"You got us where you want us: All Together in the Alzheimer's Research Center"

Intranasal Insulin Improves Memory
                Decreased insulin signaling in the brain contributes to both memory loss and brain degeneration in individuals with Alzheimer’s disease. However, it is difficult to treat patients with insulin without causing side effects. At the Alzheimer’s Research Center, we developed an intranasal insulin delivery method that targets insulin to the brain without causing unwanted side effects. When sprayed high into the nasal cavity, insulin travels rapidly into the brain along the nerves involved in smell. Our intranasal insulin treatment has been shown by researchers in Germany to improve both memory and mood in normal adults.

                Along with our collaborators at the University of Washington we showed that intranasal insulin improves memory, attention and functioning in patients in the early stages of Alzheimer’s disease and in patients with mild cognitive impairment. Research is now in progress to determine how long the benefit of intranasal insulin can be maintained with prolonged treatment. Our current intranasal insulin clinical trial assess the safety and benefits of this treatment over a six month period using the most advanced nasal spray device for delivering insulin to the brain.
Intranasal Deferoxamine Binds Iron That Accumulates Abnormally In The Brain In Alzheimer’s, Parkinson’s And Other Brain Disorders
                Free iron accumulates abnormally in the brains of individuals with Alzheimer's disease, Parkinson's disease, stroke, traumatic brain injury and other brain disorders where the free iron causes oxidative stress and brain damage. Treatment with deferoxamine, an approved generic drug that binds iron, has been found in animals to treat a variety of brain disorders of this type as described below. This is an example of repurposing an existing drug to treat Alzheimer's disease, Parkinson’s disease, stroke and other brain disorders by using noninvasive intranasal delivery to bypass the blood-brain barrier and target the drug to the brain.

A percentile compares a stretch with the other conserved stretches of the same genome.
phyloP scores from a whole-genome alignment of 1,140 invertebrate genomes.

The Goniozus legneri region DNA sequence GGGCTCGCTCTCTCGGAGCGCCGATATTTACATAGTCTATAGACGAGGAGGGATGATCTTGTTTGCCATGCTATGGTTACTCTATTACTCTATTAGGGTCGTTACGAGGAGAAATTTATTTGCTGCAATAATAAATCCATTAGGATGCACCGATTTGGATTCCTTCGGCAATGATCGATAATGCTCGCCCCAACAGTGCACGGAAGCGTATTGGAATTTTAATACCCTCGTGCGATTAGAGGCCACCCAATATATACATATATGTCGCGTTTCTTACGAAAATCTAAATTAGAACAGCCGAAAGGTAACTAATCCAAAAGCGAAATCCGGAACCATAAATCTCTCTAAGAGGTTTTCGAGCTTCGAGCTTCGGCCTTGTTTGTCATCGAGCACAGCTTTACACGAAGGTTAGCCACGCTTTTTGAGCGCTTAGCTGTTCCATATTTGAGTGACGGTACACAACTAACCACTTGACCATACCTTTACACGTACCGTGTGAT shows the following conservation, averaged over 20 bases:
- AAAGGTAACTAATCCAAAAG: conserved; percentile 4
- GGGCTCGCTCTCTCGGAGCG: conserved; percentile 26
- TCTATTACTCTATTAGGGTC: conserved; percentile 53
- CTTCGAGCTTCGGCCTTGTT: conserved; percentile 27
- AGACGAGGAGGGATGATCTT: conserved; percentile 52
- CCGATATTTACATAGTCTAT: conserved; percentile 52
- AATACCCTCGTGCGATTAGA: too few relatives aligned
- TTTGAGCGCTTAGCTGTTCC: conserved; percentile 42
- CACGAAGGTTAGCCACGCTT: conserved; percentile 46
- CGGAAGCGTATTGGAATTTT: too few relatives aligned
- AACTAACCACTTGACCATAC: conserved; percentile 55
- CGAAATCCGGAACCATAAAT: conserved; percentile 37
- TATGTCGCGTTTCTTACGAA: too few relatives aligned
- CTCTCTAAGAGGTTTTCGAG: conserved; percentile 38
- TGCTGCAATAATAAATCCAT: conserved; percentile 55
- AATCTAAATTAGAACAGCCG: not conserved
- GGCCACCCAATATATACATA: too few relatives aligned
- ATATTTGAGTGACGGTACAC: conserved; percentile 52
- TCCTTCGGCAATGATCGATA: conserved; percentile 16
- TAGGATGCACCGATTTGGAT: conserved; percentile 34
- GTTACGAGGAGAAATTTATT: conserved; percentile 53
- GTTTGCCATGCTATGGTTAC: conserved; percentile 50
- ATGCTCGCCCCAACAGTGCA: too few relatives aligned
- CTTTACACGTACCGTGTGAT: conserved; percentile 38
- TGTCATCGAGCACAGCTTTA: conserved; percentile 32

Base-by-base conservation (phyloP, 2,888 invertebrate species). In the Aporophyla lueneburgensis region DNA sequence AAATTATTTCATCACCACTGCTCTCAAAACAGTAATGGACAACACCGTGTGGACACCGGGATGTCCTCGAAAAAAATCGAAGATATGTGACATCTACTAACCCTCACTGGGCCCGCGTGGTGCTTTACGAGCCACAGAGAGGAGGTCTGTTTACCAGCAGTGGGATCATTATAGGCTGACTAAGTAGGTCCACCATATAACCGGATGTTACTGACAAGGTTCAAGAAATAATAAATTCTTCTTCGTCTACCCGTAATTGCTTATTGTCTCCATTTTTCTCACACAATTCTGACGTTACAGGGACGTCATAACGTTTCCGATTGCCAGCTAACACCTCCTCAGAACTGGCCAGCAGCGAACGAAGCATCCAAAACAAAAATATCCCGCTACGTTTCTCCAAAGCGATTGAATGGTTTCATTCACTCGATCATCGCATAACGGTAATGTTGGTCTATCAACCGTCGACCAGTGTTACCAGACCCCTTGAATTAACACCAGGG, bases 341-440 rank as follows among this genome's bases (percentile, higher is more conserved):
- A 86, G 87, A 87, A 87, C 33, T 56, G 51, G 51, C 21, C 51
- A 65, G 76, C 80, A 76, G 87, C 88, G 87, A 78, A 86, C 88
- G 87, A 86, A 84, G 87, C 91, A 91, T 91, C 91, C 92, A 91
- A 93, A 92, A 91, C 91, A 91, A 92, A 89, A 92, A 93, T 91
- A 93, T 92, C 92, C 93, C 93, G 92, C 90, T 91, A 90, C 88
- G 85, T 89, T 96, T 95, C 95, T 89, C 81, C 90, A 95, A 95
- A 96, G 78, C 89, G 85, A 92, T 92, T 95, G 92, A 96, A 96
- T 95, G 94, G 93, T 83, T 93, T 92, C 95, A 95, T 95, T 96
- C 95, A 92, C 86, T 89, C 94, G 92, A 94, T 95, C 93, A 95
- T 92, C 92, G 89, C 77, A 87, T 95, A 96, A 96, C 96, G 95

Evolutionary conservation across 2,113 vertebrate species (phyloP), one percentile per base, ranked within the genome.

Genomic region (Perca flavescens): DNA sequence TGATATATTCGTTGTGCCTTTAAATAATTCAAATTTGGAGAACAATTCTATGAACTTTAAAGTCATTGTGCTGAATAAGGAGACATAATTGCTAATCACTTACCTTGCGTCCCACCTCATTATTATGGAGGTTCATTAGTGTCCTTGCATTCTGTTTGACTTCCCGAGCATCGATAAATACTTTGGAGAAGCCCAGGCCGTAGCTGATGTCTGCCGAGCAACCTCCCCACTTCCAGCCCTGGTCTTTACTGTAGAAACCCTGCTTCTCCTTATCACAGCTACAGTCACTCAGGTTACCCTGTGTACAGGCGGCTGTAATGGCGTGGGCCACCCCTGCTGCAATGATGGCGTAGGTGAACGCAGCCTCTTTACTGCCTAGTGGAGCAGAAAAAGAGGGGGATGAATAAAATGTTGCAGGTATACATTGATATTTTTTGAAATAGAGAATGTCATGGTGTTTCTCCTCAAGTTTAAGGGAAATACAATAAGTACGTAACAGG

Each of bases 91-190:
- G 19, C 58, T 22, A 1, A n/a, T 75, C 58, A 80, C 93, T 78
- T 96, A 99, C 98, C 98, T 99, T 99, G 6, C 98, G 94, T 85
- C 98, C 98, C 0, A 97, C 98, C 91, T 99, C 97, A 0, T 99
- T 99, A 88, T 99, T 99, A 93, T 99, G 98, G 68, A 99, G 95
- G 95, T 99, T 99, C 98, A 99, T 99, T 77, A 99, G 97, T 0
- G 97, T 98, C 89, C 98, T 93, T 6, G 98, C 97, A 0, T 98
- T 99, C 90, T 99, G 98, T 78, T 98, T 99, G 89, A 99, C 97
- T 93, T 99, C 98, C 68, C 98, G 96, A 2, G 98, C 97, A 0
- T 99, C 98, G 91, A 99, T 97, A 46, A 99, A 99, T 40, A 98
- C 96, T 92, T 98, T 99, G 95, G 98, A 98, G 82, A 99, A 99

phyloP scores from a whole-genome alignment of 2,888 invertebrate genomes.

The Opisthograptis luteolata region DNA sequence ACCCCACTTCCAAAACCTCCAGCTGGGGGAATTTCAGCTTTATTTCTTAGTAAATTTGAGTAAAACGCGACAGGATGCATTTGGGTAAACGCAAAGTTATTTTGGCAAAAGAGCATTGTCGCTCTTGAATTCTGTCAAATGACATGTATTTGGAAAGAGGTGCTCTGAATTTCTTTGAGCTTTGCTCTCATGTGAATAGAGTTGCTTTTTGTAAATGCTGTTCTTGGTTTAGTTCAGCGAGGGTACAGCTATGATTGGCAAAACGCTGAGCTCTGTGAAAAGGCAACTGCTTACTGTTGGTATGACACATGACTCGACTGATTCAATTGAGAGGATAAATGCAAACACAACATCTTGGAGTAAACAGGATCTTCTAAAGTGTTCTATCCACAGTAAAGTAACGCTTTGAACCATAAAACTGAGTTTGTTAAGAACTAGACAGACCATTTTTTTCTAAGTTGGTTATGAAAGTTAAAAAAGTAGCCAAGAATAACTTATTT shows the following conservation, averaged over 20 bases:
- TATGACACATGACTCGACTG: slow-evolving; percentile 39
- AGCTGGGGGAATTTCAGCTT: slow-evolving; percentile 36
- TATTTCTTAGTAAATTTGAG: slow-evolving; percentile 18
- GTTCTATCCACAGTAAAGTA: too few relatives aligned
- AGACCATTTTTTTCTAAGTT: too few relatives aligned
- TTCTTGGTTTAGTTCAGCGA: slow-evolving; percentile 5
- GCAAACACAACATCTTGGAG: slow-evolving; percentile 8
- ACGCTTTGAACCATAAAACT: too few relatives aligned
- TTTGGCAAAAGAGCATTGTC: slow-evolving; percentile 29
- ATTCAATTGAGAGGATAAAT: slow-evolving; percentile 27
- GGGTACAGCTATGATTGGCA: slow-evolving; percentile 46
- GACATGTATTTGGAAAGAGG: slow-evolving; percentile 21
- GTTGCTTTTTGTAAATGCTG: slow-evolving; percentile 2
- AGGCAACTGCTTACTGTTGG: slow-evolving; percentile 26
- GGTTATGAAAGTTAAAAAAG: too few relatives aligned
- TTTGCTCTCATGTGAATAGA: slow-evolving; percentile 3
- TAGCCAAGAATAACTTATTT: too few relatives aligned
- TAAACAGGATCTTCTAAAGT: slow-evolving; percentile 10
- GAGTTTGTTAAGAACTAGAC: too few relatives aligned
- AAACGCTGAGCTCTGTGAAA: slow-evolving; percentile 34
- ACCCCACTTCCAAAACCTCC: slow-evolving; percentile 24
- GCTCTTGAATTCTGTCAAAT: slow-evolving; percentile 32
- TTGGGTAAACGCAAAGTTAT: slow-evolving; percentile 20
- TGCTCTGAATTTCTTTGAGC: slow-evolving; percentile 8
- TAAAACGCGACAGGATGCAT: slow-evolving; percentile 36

Along with our collaborators at the San Francisco VA Medical Center, we have discovered that intranasal deferoxamine bypasses the blood-brain barrier to treat and prevent brain damage in animal models of Parkinson's, Alzheimer's, stroke and certain other major neurological disorders. In addition to treating and reducing brain damage from stroke, intranasal deferoxamine significantly improves memory in normal mice and reduces memory loss in mouse models of Alzheimer's disease. It also protects the brain against degeneration and improves movement function in animal models of Parkinson's disease. We are now seeking to test this non-invasive, inexpensive and practical method of treatment and prevention in patients with Alzheimer's disease, Parkinson’s disease, stroke, concussion, hemorrhage, traumatic brain injury and other brain disorders.